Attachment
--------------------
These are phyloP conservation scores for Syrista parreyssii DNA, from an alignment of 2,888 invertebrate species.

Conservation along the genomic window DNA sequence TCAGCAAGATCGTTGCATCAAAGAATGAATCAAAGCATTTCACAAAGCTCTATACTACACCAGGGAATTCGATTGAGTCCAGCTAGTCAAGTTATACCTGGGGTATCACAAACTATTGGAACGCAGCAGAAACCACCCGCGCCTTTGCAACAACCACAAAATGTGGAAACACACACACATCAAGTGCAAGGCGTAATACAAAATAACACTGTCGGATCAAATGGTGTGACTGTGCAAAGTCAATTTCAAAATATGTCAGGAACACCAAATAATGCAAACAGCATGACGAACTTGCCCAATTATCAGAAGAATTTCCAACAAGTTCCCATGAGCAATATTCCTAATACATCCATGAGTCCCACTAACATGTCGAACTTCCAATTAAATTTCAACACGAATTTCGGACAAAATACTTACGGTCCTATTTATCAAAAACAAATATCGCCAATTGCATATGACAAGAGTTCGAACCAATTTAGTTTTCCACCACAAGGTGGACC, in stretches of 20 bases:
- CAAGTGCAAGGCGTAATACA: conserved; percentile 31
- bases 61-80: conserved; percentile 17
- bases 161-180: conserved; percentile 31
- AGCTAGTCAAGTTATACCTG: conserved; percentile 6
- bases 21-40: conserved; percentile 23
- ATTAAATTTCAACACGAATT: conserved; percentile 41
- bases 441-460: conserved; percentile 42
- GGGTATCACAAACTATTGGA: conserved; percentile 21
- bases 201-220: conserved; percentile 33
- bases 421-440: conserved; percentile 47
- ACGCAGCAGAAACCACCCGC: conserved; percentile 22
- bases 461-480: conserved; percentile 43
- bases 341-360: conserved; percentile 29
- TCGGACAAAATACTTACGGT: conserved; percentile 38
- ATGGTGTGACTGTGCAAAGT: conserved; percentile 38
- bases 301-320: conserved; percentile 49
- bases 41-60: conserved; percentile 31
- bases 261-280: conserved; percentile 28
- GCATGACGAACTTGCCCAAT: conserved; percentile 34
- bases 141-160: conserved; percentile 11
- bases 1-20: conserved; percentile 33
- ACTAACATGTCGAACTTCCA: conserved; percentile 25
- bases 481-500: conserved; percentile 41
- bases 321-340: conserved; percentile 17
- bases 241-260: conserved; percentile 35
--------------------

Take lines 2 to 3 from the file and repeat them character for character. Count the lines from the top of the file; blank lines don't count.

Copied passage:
Conservation along the genomic window DNA sequence TCAGCAAGATCGTTGCATCAAAGAATGAATCAAAGCATTTCACAAAGCTCTATACTACACCAGGGAATTCGATTGAGTCCAGCTAGTCAAGTTATACCTGGGGTATCACAAACTATTGGAACGCAGCAGAAACCACCCGCGCCTTTGCAACAACCACAAAATGTGGAAACACACACACATCAAGTGCAAGGCGTAATACAAAATAACACTGTCGGATCAAATGGTGTGACTGTGCAAAGTCAATTTCAAAATATGTCAGGAACACCAAATAATGCAAACAGCATGACGAACTTGCCCAATTATCAGAAGAATTTCCAACAAGTTCCCATGAGCAATATTCCTAATACATCCATGAGTCCCACTAACATGTCGAACTTCCAATTAAATTTCAACACGAATTTCGGACAAAATACTTACGGTCCTATTTATCAAAAACAAATATCGCCAATTGCATATGACAAGAGTTCGAACCAATTTAGTTTTCCACCACAAGGTGGACC, in stretches of 20 bases:
- CAAGTGCAAGGCGTAATACA: conserved; percentile 31